Here at All Out Football, we pride ourselves on providing football fans with a platform to voice their opinions. Whether it be through writing articles or literally voicing your opinion in a podcast, we welcome football fans from all over the country to tell us their story.
I was fortunate enough to speak to a West Ham fan who made himself known to nearly the entire fan base in September. Xiang Pan – better known as Pierrex – became something of a sensation on Twitter when a parody account made Mark Noble second guess the nationality of one of his biggest fans. For those still unaware, Xiang is Chinese and definitely not South Korean. Aside from being a Chinese West Ham fan, there is nothing out of the ordinary about Xiang. At 30 years old, he works in vintage motorcycle parts sales, but it is evident he lives for football just like the rest of us. Talking to him, you immediately become aware that this is a guy who knows his stuff; impressing in both his tactical nous and realistic optimism. His love for West Ham is unique and genuinely revealing. In this part, Xiang talks about football closer to home. From shedding light on the Chinese Super League to the impact big-money spending has had on the national team, Xiang provides a fascinating insight on football across the world.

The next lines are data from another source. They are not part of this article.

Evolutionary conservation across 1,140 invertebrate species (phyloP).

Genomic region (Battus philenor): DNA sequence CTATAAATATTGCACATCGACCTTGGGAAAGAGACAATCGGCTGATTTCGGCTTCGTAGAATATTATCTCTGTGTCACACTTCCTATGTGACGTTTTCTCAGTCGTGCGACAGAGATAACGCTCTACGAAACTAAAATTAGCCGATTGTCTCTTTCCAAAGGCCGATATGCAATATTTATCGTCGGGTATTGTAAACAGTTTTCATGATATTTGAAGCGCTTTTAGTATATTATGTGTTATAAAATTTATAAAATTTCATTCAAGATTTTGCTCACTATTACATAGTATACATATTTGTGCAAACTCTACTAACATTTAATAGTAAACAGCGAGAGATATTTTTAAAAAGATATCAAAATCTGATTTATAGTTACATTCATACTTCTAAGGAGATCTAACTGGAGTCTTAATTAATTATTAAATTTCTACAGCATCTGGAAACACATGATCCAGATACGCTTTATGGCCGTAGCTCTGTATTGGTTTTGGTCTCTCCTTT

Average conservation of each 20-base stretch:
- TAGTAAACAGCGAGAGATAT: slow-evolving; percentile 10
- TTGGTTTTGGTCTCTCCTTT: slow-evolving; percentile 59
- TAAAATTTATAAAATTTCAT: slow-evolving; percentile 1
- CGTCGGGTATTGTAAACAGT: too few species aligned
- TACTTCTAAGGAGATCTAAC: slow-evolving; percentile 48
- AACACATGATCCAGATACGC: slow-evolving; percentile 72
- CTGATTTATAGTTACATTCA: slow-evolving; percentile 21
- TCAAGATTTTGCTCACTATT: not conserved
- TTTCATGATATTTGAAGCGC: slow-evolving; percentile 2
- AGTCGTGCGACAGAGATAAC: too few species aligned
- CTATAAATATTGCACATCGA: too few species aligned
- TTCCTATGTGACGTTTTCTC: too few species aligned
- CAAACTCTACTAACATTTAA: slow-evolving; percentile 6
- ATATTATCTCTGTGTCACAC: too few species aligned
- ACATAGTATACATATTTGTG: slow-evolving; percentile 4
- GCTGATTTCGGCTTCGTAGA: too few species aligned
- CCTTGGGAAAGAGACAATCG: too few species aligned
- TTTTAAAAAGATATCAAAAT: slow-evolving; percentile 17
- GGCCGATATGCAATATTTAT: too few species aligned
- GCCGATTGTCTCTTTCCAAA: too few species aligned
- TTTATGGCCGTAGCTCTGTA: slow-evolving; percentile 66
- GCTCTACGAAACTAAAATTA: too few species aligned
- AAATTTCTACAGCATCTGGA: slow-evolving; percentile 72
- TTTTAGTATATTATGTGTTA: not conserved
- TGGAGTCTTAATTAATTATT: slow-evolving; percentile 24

On improving the popularity of English teams in China…
The Premier League continues to be a hugely successful global brand. In China, it remains more popular than the Chinese Super League. Not all clubs enjoy the same level of support overseas, especially those outside of the ‘big’ teams. Football is cultural. The number of Mexicans I have seen at West Ham since Chicharito’s arrival has been staggering. It simply isn’t something you see with English football fans – how many traveled to Madrid to watch Michael Owen turn out for the Spanish giants?
In contrast, there is a greater sense of pride in homegrown players doing well outside of China. Indeed, Xiang believes that the easiest way for an English team to boost its support in China would be to have a Chinese player on their books, identifying West Brom as one such team to have benefited from this. Zhang Yuning – a 20 year old summer signing – is yet to make an appearance for Tony Pulis’ side or his loan club, Werder Bremen, but he continues to be regarded as something of a wonderkid and he has already impressed at Vitesse and on the international stage. Unfortunately, Xiang does not believe Yuning will ever get a chance in the Premier League, but concedes there is always a chance for a striker. Xiang also identifies Zhang Xizhe – formerly of VfL Wolfsburg – as a player talented enough to potentially make the switch to the Premier League.